“A couple of these awards may seem mundane or typical … but they were really important to us,” he said of arrests that took alleged drug dealers off the streets.
Jensen gave a Director’s Unit Award to Lt. Andrew Rogers, Sgt. Holly Krizmanich, PSO Roger Wierszewski and PSO Paul Reygaert for taking action during an incident Oct. 11 at Grosse Pointe South High School during the South-Grosse Pointe North High School football game. Reygaert was on foot patrol in the area and the other three were on bike patrol when Rogers smelled burnt marijuana near the school. Wierszewski confirmed that the odor was wafting from an Oldsmobile Aurora driving north on Fisher and was able to stop the car. The other three officers quickly joined him on the scene, and the driver reportedly admitted to having a bowl of marijuana in the vehicle. A subsequent search of the car turned up a large jar containing 0.85 ounces of marijuana, another jar with marijuana residue, a scale and $860, Jensen said. He said the driver was arrested for possession of marijuana in a school zone with intent to sell or distribute, along with possession of narcotics paraphernalia.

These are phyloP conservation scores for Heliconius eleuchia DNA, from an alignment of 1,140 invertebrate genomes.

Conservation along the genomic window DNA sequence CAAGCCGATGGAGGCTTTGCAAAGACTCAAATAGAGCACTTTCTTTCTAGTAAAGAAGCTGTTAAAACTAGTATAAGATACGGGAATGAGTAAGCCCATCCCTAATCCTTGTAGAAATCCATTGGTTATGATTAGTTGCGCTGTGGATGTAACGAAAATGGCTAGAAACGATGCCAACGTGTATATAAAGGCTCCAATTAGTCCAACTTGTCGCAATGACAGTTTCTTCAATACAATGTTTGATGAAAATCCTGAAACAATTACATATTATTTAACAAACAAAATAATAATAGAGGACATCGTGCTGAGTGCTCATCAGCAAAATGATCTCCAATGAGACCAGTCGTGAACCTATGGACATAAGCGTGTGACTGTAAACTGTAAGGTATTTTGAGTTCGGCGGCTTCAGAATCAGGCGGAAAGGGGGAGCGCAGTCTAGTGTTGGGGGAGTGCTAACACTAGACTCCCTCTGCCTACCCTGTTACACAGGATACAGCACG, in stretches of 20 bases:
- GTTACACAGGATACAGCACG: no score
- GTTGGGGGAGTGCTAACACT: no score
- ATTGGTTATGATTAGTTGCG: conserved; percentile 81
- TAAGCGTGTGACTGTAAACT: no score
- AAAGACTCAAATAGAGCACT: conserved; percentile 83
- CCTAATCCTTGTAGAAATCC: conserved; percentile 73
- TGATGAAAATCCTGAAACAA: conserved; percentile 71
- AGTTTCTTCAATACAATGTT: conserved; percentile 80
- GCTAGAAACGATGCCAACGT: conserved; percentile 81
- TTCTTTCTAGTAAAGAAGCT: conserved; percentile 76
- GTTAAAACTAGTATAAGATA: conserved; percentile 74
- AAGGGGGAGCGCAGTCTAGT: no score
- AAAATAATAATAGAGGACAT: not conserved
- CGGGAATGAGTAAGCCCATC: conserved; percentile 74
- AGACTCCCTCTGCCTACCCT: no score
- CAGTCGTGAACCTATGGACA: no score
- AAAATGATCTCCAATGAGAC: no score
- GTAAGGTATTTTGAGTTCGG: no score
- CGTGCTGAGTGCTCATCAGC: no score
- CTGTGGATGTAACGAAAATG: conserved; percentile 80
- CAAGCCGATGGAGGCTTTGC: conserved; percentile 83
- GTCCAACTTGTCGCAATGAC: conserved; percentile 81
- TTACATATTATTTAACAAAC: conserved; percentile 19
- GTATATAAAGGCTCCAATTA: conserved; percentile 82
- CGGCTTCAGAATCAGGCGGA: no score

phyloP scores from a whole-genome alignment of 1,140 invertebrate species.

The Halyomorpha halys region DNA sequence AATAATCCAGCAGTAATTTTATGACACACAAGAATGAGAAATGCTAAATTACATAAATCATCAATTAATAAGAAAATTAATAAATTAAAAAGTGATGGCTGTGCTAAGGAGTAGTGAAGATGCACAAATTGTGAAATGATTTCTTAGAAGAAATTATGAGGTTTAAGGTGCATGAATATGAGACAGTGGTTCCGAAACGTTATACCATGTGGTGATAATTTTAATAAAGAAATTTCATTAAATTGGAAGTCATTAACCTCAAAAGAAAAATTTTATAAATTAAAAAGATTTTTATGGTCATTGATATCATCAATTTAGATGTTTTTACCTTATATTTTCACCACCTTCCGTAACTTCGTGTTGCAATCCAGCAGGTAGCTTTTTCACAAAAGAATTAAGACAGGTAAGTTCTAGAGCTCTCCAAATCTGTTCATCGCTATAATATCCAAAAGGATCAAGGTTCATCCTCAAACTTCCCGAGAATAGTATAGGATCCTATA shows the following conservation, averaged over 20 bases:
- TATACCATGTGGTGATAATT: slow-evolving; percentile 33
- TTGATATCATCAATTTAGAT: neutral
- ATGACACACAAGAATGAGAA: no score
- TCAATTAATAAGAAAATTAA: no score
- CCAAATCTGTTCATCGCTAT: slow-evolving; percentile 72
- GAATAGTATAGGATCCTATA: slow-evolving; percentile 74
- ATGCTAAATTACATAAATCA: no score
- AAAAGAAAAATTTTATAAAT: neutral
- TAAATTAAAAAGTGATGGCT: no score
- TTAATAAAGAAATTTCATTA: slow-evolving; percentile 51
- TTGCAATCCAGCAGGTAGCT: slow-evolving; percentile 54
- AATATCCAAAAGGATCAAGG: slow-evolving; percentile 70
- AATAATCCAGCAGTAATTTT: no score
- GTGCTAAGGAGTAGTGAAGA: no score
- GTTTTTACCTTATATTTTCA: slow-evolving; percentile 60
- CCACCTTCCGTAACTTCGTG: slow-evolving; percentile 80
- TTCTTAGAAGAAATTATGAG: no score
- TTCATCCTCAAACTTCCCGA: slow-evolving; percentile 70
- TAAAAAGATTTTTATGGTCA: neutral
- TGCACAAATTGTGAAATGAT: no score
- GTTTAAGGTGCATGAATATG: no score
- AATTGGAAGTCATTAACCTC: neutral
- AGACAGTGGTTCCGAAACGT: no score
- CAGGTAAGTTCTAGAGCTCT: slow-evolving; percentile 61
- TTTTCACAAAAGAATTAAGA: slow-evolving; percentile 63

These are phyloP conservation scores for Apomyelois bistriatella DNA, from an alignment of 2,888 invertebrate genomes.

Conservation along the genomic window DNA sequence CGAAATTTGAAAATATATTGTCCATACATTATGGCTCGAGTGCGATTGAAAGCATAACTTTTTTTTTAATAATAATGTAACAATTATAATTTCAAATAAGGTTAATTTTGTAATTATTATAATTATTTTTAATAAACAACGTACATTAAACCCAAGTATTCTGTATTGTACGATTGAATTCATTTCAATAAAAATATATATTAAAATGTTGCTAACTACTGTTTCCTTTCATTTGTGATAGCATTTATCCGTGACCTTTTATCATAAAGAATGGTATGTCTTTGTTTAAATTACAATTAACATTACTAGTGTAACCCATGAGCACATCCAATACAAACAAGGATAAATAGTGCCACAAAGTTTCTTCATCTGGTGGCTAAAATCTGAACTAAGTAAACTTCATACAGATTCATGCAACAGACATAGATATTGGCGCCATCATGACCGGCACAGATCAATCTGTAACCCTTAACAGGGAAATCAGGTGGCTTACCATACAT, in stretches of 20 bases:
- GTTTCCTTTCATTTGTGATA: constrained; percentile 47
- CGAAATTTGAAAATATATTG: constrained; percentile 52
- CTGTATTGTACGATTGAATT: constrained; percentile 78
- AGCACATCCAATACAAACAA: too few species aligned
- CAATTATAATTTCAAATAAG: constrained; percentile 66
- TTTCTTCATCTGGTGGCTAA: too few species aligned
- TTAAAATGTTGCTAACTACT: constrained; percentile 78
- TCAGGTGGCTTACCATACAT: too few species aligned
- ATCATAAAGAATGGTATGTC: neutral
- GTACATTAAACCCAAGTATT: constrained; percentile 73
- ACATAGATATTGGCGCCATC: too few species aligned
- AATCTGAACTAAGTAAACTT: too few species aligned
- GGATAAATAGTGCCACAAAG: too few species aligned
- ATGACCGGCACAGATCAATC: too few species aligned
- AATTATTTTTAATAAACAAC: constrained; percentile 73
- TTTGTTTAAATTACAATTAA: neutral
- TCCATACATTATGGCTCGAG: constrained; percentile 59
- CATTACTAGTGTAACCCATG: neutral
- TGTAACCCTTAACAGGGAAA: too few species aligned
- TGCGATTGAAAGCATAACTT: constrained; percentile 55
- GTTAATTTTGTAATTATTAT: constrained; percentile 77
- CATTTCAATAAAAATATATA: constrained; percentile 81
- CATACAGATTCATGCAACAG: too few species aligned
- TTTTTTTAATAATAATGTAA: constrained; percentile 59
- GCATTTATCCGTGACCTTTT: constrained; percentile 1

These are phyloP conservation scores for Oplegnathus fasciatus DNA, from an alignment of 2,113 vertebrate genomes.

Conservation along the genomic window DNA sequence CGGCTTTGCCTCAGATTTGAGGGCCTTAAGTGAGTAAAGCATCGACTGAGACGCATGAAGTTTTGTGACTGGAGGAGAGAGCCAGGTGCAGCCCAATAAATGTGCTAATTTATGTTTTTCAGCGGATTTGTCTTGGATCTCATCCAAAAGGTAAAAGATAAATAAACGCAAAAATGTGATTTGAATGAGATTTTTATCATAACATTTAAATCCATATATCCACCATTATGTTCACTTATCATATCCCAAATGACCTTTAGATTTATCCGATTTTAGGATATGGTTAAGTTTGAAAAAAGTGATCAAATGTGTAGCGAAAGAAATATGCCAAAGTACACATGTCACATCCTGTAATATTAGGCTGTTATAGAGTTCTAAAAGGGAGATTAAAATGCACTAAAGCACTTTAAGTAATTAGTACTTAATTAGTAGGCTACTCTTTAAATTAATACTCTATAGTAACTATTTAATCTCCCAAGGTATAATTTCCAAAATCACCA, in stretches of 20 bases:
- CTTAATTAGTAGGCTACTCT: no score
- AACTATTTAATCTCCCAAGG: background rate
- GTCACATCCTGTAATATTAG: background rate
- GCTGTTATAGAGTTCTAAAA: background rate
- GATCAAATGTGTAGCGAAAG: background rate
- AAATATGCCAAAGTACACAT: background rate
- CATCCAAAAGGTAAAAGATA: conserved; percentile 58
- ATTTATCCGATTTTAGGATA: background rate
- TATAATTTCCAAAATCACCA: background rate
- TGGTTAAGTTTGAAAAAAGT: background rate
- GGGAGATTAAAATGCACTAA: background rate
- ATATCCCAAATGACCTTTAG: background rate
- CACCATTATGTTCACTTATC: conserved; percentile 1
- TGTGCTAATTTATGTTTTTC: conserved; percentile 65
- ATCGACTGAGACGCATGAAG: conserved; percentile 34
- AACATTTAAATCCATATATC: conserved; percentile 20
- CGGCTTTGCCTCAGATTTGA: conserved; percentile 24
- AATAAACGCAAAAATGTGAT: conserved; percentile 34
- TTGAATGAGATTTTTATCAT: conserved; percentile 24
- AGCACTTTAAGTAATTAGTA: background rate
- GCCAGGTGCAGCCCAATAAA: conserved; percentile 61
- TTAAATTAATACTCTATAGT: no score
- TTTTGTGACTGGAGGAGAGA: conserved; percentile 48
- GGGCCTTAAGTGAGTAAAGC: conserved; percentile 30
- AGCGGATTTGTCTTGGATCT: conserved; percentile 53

Reygaert was involved in another arrest in a school zone during which he witnessed an apparent drug sale April 20. A traffic stop followed and concluded with the arrest of three individuals. Jensen said police confiscated “a fair amount of suspected marijuana along with assorted pills and equipment associated with the sale of drugs.”
Surrounded by officers, Mayor James Farquhar quipped, “This is the safest I’ve (felt) at a council meeting,” which generated laughs from residents and officials. The mayor also warmly welcomed the officers and thanked them for their work for the city.
“It is a great honor for us to do this,” Farquhar said of distributing these awards. “You all make us feel good at night. … You catch the bad guys … and once you catch the bad guys, (Judge Rumora) puts them away, so it’s a great tandem deal.”